Two possibilities exist: either we are alone in the Universe or we are not. Both are equally terrifying. -Arthur C. Clarke


Maybe the most plausible third options is that we are theoretically not alone in the universe and complex life is abundant, but the universe is so big that there are no way we can contact with any of the intelligent life forms. We're just underestimating the size of the universe.

It's like living on a Pacific island 5000 years ago. There are definitely other people in the world but there is no way you can contact them.


Distance is not such a great obstacle if you have time. Aliens could conceivably live much longer than humans, making many thousand year journeys feasible. Or they could send effectively immortal machines instead, maybe via something like von Neumann probes. Generation ships are also possible.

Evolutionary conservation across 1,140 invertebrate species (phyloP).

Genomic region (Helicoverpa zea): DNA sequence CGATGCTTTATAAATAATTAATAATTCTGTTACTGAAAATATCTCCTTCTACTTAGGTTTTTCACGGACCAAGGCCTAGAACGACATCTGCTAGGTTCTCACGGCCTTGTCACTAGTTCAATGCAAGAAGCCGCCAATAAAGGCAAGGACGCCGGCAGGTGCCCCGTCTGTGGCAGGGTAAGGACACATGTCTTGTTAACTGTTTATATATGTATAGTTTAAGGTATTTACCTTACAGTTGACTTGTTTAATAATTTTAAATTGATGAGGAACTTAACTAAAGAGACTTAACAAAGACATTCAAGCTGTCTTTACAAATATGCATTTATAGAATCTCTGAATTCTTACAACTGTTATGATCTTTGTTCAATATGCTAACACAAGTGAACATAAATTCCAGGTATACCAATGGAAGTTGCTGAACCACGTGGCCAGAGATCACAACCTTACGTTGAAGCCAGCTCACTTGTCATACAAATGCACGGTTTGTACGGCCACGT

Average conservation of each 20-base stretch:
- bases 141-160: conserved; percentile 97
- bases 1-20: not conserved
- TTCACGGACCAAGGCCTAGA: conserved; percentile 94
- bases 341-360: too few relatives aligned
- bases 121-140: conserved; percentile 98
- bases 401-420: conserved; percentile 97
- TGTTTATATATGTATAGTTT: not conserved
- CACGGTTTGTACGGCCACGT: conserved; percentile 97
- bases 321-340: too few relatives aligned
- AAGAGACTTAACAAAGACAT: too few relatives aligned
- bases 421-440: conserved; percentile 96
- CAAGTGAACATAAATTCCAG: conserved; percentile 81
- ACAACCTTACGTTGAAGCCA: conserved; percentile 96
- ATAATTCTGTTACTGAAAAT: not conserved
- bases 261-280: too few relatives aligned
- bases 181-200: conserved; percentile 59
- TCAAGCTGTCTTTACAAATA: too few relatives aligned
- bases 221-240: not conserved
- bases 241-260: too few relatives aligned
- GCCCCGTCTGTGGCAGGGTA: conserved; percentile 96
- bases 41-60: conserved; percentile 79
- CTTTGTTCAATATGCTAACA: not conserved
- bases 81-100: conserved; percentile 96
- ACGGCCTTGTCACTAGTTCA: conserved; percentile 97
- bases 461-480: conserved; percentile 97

These distances only seem long to us because we're thinking mostly in getting to other stars in a single human lifetime, which is a pretty short lifetime even compared to some other organisms on Earth (like trees, not to mention organisms that can go in to stasis indefinitely, like the mushroom spores of Terrence McKenna alien contact hypothesis fame). Once you remove the limit of a single human lifetime, your reach expands greatly.

The many billions of years that the universe has existed should give an advanced civilization plenty of time to visit the entire galaxy, either in person or by proxy, without even having to invoke the possibility of FTL drives or wormholes.


If that's the case then we definitely do not want to face the universe as primitive indiginous people unceremoniously discovered by technologically mature explorers.


How did the settlers get to that island then?


Boats, obviously. But the settlers themselves were dead. Their descendants may have had oral traditions about how their ancestors reached the island but I don't think we have any evidence that they constituted a seafaring civilization. Those weren't really possible until the invention of reliable navigational instruments such as the compass.